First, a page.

Paige Cummings: Changing minds, Changing Lives

As a young girl growing up in Brunswick, Ga., Paige Cummings played nurse on Wednesdays and Saturdays when her father provided the only medical care available to long lines of patients in Macintosh County.

Now, after traveling the world as a Navy officer and Red Cross director, Cummings is once again serving as nurse for long lines of patients who have nowhere else to go for healthcare – the homeless and uninsured patients at the Athens Nurses Clinic (ANC) in Athens, Ga.

On most mornings patients like Lillian Foster, an uninsured ACC resident who almost died when her pneumonia wasn’t looked at seriously by a local hospital, file into the waiting room of the large house-like building situated on a small street in a residential neighborhood of downtown Athens.

During the clinic’s most recent fiscal year, some 1,070  patients – about 21 each week – made more than 3,700 visits to the clinic. That wouldn’t be many for a clinic open 40 hours each week, but ANC is open only half as long.

Not to mention that it has the equivalent of less than five full-time employees.

“The clinic would not run without volunteers,” said Annabella Uhde, Spanish translator and administrative assistant at the clinic.

Three years ago, Uhde was a part-time translator working less than ten hours a week. She worked with Cummings, now executive director at the clinic, and some days they would find themselves running the entire clinic with only one other nurse practitioner. The three would complete  patient histories, do blood pressure checks anddraw blood, run lab tests, educate patients, make follow-up calls, fill prescriptions and sweep the floors.

When Cummings was asked to fill the position of executive director in 2010 by the ANC board of directors, the clinic began actively recruiting unpaid help. Today, two or three student volunteers  are there on an average day, assisting with routine tasks.

Many of these students grew up in affluent settings before attending the University of Georgia, and for them connecting the dots between poverty and health isn’t easy.

A change in mind set has to occur. Most students start out asking why patients aren’t following orders related to their own care, but gradually they learn to consider what conditions keep patients from following those rules, said Cummings.

“I’ve never worked in an indigent clinic before so this is like an eye-opening experience for me,” said Fred Tian, a 2nd year health policy management student from UGA who is working as a full-time intern at ANC.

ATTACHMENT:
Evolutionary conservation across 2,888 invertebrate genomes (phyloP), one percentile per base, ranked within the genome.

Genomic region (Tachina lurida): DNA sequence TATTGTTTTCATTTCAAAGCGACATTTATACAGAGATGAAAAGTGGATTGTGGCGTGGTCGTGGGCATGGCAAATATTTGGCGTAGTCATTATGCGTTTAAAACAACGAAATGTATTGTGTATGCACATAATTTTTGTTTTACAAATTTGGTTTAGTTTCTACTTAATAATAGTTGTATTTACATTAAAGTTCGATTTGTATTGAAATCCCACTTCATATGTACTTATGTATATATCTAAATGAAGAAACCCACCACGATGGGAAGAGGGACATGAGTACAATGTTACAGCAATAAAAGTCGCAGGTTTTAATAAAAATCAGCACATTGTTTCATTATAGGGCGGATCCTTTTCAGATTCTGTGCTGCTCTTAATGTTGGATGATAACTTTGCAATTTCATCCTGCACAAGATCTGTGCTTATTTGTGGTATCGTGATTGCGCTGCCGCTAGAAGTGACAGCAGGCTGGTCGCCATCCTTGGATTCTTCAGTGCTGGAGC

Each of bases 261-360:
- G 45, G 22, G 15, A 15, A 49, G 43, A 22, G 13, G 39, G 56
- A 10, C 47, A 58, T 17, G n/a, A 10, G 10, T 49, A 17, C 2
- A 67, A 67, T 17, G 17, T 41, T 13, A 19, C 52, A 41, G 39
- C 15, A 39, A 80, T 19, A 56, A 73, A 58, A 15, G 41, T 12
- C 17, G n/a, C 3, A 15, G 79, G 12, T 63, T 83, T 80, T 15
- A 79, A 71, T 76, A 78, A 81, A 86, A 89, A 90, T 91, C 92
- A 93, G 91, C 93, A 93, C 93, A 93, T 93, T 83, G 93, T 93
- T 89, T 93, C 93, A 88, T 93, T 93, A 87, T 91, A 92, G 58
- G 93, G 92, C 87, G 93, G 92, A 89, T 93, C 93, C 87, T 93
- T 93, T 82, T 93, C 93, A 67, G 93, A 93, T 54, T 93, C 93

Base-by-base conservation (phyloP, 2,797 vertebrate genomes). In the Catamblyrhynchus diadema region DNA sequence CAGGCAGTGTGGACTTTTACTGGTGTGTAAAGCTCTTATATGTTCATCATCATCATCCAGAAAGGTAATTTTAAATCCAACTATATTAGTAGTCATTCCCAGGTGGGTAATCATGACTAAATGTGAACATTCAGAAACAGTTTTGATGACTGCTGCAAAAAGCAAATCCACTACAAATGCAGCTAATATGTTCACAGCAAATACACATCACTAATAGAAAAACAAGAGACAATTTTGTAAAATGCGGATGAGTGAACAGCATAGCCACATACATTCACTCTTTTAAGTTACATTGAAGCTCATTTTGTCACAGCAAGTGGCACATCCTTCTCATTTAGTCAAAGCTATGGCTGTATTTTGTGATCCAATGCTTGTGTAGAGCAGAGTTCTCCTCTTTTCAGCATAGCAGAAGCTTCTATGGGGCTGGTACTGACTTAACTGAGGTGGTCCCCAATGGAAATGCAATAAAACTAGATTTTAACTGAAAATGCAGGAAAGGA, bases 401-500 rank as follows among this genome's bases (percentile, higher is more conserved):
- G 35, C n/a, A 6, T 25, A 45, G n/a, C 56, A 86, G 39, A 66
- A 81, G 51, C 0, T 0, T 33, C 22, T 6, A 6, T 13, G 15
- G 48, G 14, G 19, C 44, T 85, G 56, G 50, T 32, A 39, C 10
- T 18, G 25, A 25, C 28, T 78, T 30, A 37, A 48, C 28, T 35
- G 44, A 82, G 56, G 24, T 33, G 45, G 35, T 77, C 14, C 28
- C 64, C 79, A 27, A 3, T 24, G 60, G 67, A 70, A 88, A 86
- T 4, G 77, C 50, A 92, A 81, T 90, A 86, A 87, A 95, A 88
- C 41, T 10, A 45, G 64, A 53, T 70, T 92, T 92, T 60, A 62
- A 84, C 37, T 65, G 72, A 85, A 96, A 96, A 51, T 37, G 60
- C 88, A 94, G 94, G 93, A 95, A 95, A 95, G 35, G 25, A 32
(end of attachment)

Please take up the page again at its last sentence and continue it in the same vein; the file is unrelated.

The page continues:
Tian has been working at the clinic since August, and he and another student spend nearly every day teaching people with hypertension or diabetes to manage their own disorders.

Studies show that hypertension and diabetes are more prevalent in indigent populations. More than one in three patients at the clinic have hypertension, one in ten is diabetic, and almost one in five patients has both conditions.

When volunteers hear these stories for the first time, it’s hard not to want to stick around and help people help themselves.

“You have such a good feeling when you have helped somebody,” said Cummings, “here you are, one-on-one, making a change in somebody’s health care status.”

“I came in here not knowing what to expect,” said Boris Kovalenka, a first-year medical student who is working with ANC through his Essentials of Clinical Medicine course at the Georgia Health Sciences University/UGA Medical Partnership campus located in Athens.

Kovalenka is originally from Atlanta, Ga. and had no idea that Athens-Clarke County was one of the most impoverished counties in the nation. After his first patient intake interview, he used the same word to describe his experience as Tian: “eye-opening.”

Now, Kovalenka will spend the rest of his semester working with classmates to identify and try to solve a health problem that is affecting ANC patients.

For Cummings and the rest of the ANC staff, volunteer opportunities at the clinic are about more than opening student eyes; it’s about helping the clinic impact lives. For many of the patients, the clinic provides the only available long-term medical care for those who are chronically ill and would otherwise be seen only in emergency rooms.

With the help of student volunteers from the Medical Partnership, the College of Public Health, the nursing program and other programs at UGA, Cummings has been able to devote more of her time to fundraising.

As a result, the clinic has medical supplies, computers that just arrived in May, and will be relocating to a new 10,000 square foot facility within the next two years.

The new Athens Resource Center for the Homeless will be located on North Avenue, making a triangle between the Department of Labor, Department of Family and Children Services, and Advantage Behavioral Health.  It will house the ANC, Aids Athens, Athens Homeless Service Day Center, Job Trek and the indigent component of Advantage Behavioral, said Cummings.

Felicia

Felicia

Felicia Harris earned her B.A. in English from Columbus State University with a concentration in professional writing and a minor in communication. As a mother and first generation college student, she is interested in health disparities and health policy, and how reporting on these issues could impact the world and people around her.

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